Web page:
From the opening bell, which sounds for all the world like that which signals the beginning of a Zen meditation session, The Ruthless Shapes of Paradise
creates a wondrous, ethereal and all-encompassing time/space continuum all of its own.
Drummer/percussionist Steve Olson
, whose previous album, Conversations
explored free improvisation between himself and various other instrumentalists, had been deeply exploring a number of 20th century classical composers, and seemed to be particularly moved by the music of Morton Feldman (see here
for more info and here (Piano And String Quartet, 1985)
for an example of his late work).
"Getting into" the music of Feldman can, of course, be extremely daunting or equally enrapturing, but there can be no doubt about the effect
his music has upon the space and time in which the listener finds himself. It is Feldman's creation of enormous spaces and the importance placed upon the individual notes as sounds
which attracted Olson and is at least part of his intent which he brought to the recording studio.
For musical partners of this journey into the unknown, Olson asked hyperpianist Denman Maroney
and reed man Oscar Noriega
, with the only thing said to them before the session being, "I'd been listening to a lot of Feldman's music, and was feeling the need for space."
The result is simply magnificent and the depth of communication between the players astounding. Time has no meaning, neither per track nor the for the record as a whole. Nevertheless, there is immediately audible and understandable development of musical ideas (or sometimes just sounds) through time; the same time, which, of course, has no meaning with respect, at least, to musical rhythm. This music creates different, and arguably deeper, emotions through its manner of moving while standing still and its mixing of sounds and notes.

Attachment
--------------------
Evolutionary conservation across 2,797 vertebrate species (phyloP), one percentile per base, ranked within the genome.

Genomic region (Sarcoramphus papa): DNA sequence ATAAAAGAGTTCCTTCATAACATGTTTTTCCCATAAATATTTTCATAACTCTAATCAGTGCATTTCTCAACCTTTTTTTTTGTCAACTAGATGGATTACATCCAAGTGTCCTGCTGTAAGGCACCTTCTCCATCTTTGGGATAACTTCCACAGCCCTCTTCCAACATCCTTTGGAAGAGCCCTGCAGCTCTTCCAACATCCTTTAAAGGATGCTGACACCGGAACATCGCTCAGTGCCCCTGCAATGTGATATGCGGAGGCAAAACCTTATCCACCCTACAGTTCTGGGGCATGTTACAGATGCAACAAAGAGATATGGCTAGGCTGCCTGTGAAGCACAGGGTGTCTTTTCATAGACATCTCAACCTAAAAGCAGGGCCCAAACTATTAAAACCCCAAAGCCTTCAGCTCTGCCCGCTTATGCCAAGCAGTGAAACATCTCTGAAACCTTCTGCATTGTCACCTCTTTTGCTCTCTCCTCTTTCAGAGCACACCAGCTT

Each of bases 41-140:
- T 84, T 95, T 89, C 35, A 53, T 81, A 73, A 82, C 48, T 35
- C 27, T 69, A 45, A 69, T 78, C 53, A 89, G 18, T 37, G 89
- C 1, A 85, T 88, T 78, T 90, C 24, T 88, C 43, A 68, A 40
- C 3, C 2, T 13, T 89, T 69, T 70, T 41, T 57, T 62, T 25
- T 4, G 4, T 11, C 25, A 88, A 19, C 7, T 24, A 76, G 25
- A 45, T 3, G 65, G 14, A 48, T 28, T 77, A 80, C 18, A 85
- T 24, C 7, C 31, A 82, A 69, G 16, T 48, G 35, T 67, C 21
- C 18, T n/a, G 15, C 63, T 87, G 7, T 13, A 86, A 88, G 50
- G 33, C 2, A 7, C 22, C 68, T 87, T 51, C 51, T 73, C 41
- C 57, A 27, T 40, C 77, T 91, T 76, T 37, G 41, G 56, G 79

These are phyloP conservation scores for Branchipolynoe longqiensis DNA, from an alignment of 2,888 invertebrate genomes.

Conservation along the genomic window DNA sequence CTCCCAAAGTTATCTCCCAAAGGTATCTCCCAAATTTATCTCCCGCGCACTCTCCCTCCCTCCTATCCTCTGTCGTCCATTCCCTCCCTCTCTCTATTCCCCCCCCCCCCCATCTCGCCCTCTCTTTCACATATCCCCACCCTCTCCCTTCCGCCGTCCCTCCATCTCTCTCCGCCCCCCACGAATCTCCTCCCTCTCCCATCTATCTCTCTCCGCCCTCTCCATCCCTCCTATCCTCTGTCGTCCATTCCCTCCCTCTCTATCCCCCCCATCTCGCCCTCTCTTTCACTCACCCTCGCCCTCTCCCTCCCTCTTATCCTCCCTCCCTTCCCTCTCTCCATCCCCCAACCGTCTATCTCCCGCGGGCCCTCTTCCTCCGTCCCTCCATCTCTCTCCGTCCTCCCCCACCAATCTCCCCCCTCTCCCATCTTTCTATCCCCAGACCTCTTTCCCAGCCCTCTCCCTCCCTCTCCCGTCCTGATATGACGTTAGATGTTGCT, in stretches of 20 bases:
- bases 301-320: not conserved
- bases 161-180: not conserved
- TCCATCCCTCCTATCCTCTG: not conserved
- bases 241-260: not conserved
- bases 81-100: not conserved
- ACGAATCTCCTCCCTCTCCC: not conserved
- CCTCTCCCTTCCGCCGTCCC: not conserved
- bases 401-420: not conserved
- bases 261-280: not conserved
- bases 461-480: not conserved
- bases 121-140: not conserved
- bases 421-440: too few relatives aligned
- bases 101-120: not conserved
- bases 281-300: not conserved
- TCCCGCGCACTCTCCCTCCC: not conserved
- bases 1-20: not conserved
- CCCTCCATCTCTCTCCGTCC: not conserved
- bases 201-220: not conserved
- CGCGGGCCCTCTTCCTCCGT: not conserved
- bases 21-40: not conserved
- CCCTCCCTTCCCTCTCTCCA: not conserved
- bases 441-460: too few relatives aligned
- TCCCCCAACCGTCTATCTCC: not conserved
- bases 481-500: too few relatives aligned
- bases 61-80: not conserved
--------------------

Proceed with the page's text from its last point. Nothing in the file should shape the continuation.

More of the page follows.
There are no clear leaders or followers in this music. However, Noriega, playing the only single-line instrument, is perceived to be in front, and, given the range of sounds he gets from his reeds, including harmonics, almost steals the record. Maroney does play much "normal" piano, but his hyperpiano techniques, which include not only prepared-piano sounds, and keyed notes altered by touching the string inside the piano with some object, but also playing the strings inside with objects, set him apart and give the music its special sound.
For his part, Olson most of the time comments on the proceedings, but occasionally does react to some figure and take the lead.
The third track, "Skittering," sounds most like Feldman, at least in its opening and closing sections, but each track has its own personality, its own flow and its own logic. There are many passages of sheer beauty or emotion, and others which are almost terrifying.
If a jazz recording in general, because of its improvisatory aspect, is the capturing of ephemera, then The Ruthless Shapes of Paradise
is the capture of the gossamer wings of the shadow of the never-to-be-repeated. Anyone who values high musicianship and who has no fear of "listening without a net" ought to experience what Olson, Noriega and Maroney have produced.